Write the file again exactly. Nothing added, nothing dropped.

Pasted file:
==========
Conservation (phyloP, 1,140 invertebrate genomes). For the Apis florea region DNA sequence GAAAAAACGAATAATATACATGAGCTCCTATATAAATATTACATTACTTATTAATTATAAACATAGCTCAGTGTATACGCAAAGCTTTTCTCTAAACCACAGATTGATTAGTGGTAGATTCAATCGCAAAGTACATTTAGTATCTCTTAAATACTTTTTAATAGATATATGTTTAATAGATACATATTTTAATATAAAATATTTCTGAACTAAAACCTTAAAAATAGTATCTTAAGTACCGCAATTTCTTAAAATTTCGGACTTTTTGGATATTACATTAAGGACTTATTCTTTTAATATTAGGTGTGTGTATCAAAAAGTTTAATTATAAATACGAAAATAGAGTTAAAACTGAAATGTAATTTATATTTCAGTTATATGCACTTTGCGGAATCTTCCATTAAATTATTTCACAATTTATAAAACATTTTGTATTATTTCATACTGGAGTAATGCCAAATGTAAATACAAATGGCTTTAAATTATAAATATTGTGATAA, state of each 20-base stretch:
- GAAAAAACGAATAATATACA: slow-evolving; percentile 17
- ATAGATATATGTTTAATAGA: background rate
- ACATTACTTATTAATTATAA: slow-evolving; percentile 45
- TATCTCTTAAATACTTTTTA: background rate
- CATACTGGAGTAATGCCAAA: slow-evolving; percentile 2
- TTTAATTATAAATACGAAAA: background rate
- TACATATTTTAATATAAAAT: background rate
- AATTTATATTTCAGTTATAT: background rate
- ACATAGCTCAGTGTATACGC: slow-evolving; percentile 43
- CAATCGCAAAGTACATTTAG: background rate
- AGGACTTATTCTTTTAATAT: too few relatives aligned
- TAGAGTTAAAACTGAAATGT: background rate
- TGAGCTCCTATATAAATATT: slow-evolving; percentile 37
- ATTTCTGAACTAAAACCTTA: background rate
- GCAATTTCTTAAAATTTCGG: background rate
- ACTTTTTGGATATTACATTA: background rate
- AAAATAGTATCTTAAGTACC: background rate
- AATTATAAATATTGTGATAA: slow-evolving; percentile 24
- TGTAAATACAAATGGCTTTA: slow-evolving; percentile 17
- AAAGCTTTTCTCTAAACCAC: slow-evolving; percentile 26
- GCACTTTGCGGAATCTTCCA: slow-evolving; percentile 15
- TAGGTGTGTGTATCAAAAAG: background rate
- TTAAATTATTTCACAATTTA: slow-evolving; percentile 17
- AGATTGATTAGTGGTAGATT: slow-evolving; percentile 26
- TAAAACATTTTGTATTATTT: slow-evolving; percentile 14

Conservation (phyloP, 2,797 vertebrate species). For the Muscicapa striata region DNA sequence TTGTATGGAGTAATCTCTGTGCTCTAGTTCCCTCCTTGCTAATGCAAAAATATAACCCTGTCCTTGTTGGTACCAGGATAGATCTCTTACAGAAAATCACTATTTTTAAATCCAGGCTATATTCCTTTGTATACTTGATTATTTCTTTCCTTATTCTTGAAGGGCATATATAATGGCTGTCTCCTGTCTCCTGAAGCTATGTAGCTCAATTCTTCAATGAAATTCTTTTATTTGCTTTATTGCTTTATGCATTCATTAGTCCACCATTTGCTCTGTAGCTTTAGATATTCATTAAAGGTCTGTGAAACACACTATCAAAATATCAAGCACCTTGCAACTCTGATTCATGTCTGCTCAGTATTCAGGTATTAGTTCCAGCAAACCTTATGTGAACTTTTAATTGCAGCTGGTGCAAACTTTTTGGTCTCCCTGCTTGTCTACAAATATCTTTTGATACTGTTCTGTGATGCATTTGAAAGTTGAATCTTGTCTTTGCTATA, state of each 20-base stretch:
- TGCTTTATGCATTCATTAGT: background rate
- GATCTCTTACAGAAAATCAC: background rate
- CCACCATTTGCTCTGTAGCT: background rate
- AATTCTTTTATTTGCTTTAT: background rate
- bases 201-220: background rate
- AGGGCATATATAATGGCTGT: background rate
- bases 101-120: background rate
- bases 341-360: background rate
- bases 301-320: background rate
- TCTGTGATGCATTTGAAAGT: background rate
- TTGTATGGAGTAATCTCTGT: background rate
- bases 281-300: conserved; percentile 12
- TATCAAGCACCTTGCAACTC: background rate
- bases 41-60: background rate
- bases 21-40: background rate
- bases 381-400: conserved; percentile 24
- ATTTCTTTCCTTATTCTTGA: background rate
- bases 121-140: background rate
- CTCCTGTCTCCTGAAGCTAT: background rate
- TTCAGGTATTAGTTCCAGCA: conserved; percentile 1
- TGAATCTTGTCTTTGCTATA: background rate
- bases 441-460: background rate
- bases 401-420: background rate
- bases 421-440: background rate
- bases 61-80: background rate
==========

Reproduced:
Conservation (phyloP, 1,140 invertebrate genomes). For the Apis florea region DNA sequence GAAAAAACGAATAATATACATGAGCTCCTATATAAATATTACATTACTTATTAATTATAAACATAGCTCAGTGTATACGCAAAGCTTTTCTCTAAACCACAGATTGATTAGTGGTAGATTCAATCGCAAAGTACATTTAGTATCTCTTAAATACTTTTTAATAGATATATGTTTAATAGATACATATTTTAATATAAAATATTTCTGAACTAAAACCTTAAAAATAGTATCTTAAGTACCGCAATTTCTTAAAATTTCGGACTTTTTGGATATTACATTAAGGACTTATTCTTTTAATATTAGGTGTGTGTATCAAAAAGTTTAATTATAAATACGAAAATAGAGTTAAAACTGAAATGTAATTTATATTTCAGTTATATGCACTTTGCGGAATCTTCCATTAAATTATTTCACAATTTATAAAACATTTTGTATTATTTCATACTGGAGTAATGCCAAATGTAAATACAAATGGCTTTAAATTATAAATATTGTGATAA, state of each 20-base stretch:
- GAAAAAACGAATAATATACA: slow-evolving; percentile 17
- ATAGATATATGTTTAATAGA: background rate
- ACATTACTTATTAATTATAA: slow-evolving; percentile 45
- TATCTCTTAAATACTTTTTA: background rate
- CATACTGGAGTAATGCCAAA: slow-evolving; percentile 2
- TTTAATTATAAATACGAAAA: background rate
- TACATATTTTAATATAAAAT: background rate
- AATTTATATTTCAGTTATAT: background rate
- ACATAGCTCAGTGTATACGC: slow-evolving; percentile 43
- CAATCGCAAAGTACATTTAG: background rate
- AGGACTTATTCTTTTAATAT: too few relatives aligned
- TAGAGTTAAAACTGAAATGT: background rate
- TGAGCTCCTATATAAATATT: slow-evolving; percentile 37
- ATTTCTGAACTAAAACCTTA: background rate
- GCAATTTCTTAAAATTTCGG: background rate
- ACTTTTTGGATATTACATTA: background rate
- AAAATAGTATCTTAAGTACC: background rate
- AATTATAAATATTGTGATAA: slow-evolving; percentile 24
- TGTAAATACAAATGGCTTTA: slow-evolving; percentile 17
- AAAGCTTTTCTCTAAACCAC: slow-evolving; percentile 26
- GCACTTTGCGGAATCTTCCA: slow-evolving; percentile 15
- TAGGTGTGTGTATCAAAAAG: background rate
- TTAAATTATTTCACAATTTA: slow-evolving; percentile 17
- AGATTGATTAGTGGTAGATT: slow-evolving; percentile 26
- TAAAACATTTTGTATTATTT: slow-evolving; percentile 14

Conservation (phyloP, 2,797 vertebrate species). For the Muscicapa striata region DNA sequence TTGTATGGAGTAATCTCTGTGCTCTAGTTCCCTCCTTGCTAATGCAAAAATATAACCCTGTCCTTGTTGGTACCAGGATAGATCTCTTACAGAAAATCACTATTTTTAAATCCAGGCTATATTCCTTTGTATACTTGATTATTTCTTTCCTTATTCTTGAAGGGCATATATAATGGCTGTCTCCTGTCTCCTGAAGCTATGTAGCTCAATTCTTCAATGAAATTCTTTTATTTGCTTTATTGCTTTATGCATTCATTAGTCCACCATTTGCTCTGTAGCTTTAGATATTCATTAAAGGTCTGTGAAACACACTATCAAAATATCAAGCACCTTGCAACTCTGATTCATGTCTGCTCAGTATTCAGGTATTAGTTCCAGCAAACCTTATGTGAACTTTTAATTGCAGCTGGTGCAAACTTTTTGGTCTCCCTGCTTGTCTACAAATATCTTTTGATACTGTTCTGTGATGCATTTGAAAGTTGAATCTTGTCTTTGCTATA, state of each 20-base stretch:
- TGCTTTATGCATTCATTAGT: background rate
- GATCTCTTACAGAAAATCAC: background rate
- CCACCATTTGCTCTGTAGCT: background rate
- AATTCTTTTATTTGCTTTAT: background rate
- bases 201-220: background rate
- AGGGCATATATAATGGCTGT: background rate
- bases 101-120: background rate
- bases 341-360: background rate
- bases 301-320: background rate
- TCTGTGATGCATTTGAAAGT: background rate
- TTGTATGGAGTAATCTCTGT: background rate
- bases 281-300: conserved; percentile 12
- TATCAAGCACCTTGCAACTC: background rate
- bases 41-60: background rate
- bases 21-40: background rate
- bases 381-400: conserved; percentile 24
- ATTTCTTTCCTTATTCTTGA: background rate
- bases 121-140: background rate
- CTCCTGTCTCCTGAAGCTAT: background rate
- TTCAGGTATTAGTTCCAGCA: conserved; percentile 1
- TGAATCTTGTCTTTGCTATA: background rate
- bases 441-460: background rate
- bases 401-420: background rate
- bases 421-440: background rate
- bases 61-80: background rate